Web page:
Tuesday, April 15, 2014

Departures and NaPo 15

Departures, directed by Yôjirô Takita, is somewhat sentimental, but I could not help but be moved by the home-coming story. Daigo Kobayashi (played by a lovable Masahiro Motoki) gives up a musical career playing the cello and returns to his hometown. There he stumbles into the job of preparing corpses for burial, a work called nokanshi, or "encoffineer." It soon emerges that he is a man wounded by his father's abandonment at the age of six. By sending off the dead in a tender and professional manner, and thus comforting the mourners, he finally achieves consolation for himself. There is a wonderfully comical scene when Daigo has to model as the corpse for a training video featuring his boss and teacher Ikuei Sasaki (Tsutomu Yamazaki). The symbolism of the scene becomes clear gradually as Daigo undergoes a form of rebirth.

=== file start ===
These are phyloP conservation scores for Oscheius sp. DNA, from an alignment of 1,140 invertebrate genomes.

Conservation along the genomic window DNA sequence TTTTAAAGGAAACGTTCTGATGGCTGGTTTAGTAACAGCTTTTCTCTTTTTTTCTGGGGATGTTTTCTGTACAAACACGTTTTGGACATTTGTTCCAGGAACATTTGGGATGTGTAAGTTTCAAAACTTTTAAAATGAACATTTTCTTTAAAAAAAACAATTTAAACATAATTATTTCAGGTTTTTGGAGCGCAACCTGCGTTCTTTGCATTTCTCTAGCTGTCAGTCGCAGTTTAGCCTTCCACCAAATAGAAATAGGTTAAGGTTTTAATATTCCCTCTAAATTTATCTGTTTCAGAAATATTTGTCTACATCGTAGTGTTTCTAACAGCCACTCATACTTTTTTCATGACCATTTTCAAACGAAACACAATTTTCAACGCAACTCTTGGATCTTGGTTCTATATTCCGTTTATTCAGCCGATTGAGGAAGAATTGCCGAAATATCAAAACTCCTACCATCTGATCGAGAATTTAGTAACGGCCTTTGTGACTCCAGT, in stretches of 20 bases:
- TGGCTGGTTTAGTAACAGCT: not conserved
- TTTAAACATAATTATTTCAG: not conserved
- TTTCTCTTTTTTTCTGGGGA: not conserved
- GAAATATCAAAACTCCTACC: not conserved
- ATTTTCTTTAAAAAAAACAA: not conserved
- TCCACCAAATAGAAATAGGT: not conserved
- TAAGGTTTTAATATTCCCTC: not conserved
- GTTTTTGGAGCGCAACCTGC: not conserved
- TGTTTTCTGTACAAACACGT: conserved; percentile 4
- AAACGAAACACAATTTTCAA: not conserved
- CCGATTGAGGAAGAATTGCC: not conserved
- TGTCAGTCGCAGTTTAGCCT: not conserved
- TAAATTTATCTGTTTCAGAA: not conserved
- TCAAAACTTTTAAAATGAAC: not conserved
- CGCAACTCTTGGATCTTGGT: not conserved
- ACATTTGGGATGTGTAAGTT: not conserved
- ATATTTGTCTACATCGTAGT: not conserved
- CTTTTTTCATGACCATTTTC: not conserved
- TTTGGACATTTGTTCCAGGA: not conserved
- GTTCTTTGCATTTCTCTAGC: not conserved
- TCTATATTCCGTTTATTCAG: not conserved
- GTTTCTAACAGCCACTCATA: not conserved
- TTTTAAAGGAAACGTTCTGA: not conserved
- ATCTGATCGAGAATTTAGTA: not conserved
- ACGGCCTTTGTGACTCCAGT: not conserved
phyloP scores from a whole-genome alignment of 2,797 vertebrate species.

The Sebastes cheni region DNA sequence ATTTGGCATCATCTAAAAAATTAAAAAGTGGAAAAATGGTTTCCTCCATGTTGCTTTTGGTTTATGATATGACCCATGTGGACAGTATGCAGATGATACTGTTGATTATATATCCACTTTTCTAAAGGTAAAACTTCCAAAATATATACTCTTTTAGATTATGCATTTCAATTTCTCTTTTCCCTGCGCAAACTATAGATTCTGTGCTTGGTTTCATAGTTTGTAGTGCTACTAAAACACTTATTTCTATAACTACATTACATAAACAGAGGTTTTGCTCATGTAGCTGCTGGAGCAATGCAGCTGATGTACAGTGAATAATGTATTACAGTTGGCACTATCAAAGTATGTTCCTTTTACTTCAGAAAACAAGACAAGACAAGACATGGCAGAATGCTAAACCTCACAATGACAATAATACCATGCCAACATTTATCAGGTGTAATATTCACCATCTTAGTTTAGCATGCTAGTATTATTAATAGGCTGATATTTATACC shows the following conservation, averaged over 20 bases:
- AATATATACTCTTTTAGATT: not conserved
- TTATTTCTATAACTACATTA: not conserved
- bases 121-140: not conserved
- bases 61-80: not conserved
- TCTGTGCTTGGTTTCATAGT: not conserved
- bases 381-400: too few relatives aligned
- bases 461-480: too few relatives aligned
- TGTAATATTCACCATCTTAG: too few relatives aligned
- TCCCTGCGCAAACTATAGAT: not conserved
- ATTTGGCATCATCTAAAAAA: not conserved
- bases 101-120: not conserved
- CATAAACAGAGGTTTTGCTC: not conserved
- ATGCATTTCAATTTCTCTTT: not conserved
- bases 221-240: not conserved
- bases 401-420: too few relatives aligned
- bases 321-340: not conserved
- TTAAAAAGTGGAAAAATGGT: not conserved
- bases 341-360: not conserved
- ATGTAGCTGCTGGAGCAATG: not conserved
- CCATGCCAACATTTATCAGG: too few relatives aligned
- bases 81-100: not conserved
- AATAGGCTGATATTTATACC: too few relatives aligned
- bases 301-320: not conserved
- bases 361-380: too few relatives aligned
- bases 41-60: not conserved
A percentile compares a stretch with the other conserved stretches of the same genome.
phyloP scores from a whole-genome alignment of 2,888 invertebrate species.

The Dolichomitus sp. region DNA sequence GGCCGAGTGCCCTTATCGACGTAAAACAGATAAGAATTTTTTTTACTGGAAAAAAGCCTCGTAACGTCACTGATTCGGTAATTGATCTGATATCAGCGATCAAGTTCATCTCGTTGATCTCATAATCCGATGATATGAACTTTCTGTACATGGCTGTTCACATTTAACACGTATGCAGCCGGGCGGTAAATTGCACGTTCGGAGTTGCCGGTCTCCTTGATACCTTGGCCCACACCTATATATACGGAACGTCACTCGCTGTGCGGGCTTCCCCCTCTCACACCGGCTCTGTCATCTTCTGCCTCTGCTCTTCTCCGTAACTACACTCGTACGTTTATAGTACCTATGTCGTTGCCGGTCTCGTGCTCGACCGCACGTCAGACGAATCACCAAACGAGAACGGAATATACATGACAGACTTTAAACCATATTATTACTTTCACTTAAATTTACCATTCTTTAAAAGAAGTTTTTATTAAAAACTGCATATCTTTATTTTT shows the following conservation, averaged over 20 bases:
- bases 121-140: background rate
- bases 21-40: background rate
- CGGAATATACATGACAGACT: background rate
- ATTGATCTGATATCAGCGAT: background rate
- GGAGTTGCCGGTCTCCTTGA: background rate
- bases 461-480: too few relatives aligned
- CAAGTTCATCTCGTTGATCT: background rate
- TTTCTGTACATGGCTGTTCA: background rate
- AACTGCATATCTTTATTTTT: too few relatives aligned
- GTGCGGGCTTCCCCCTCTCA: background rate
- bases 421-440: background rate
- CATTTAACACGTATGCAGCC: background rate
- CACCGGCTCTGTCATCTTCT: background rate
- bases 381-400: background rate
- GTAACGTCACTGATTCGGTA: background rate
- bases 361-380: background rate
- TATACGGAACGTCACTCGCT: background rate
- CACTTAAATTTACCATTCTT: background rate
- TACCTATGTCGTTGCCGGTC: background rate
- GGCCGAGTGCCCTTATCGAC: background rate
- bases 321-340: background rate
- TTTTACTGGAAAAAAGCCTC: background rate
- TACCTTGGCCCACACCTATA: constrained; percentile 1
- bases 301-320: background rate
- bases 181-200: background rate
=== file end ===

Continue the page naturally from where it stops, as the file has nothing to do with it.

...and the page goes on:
spring wind
walking to work
no sweat!

Monday, April 14, 2014

Sunday, April 13, 2014

Second Saturdays and NaPo13

The second edition of the Second Saturdays reading series was hosted last night by Paul and Al. It was a pleasure to hear Vijay Seshadri read from 3 Sections. Other readers were very good too. Ten readers, but the hour went by quickly. Colin Goh's rendition of the Lord's Prayer into Singlish was hilarious, without being disrespectful. He and Damon Chua each read an extract from their stories in the forthcoming collection Singapore Noir. Marcus Yi read a satirical piece and Teo Kiat Sing read a darker poem by Marcus. Eric Norris read two fine poems, one about Kyoto, and one after Horace. Kenneth Lim read his well-turned poems about love. Christine Chia read a couple of new poems that strongly linked political and romantic disunion. Halfway through, Teo Mei Ann led us in creating a piece of collaborative theater. Contributing one line each, we wrote a discontinuous narrative about coming together as a community.


spring wind
I can go left
or right

Friday, April 11, 2014

A Reading and NaPo 11